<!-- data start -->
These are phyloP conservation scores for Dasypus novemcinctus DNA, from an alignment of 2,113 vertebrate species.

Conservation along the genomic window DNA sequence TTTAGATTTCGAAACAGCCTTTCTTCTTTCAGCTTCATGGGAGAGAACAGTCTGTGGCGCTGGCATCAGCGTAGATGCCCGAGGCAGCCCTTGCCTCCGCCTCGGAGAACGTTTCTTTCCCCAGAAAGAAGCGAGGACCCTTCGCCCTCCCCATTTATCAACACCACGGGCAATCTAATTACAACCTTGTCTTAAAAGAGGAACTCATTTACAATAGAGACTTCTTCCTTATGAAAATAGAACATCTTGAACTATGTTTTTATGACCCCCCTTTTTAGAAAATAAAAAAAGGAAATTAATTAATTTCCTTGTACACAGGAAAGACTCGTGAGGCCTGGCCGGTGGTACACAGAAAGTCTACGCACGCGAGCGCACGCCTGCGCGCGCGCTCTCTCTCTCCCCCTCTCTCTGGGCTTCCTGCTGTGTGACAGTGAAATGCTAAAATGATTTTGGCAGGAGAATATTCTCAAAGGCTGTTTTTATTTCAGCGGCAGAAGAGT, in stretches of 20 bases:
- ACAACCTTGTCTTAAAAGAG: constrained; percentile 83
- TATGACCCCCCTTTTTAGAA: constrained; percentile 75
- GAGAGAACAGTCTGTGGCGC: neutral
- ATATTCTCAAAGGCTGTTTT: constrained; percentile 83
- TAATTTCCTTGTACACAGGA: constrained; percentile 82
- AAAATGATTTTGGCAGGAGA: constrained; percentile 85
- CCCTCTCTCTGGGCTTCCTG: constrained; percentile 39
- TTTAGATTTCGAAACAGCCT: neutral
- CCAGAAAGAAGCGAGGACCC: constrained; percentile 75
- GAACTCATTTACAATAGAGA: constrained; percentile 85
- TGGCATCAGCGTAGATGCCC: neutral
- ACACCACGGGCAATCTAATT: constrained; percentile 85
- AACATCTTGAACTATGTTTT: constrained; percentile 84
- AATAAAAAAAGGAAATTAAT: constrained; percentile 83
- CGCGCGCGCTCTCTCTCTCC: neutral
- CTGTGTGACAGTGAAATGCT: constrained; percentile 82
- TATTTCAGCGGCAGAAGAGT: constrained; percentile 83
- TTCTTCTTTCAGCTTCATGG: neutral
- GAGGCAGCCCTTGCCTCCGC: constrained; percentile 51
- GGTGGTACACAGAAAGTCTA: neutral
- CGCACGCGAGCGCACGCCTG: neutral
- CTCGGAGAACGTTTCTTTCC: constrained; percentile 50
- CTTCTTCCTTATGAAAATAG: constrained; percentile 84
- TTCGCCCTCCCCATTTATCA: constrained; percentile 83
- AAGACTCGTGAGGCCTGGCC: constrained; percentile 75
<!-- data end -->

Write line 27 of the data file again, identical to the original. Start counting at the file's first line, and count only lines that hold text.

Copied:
- AAGACTCGTGAGGCCTGGCC: constrained; percentile 75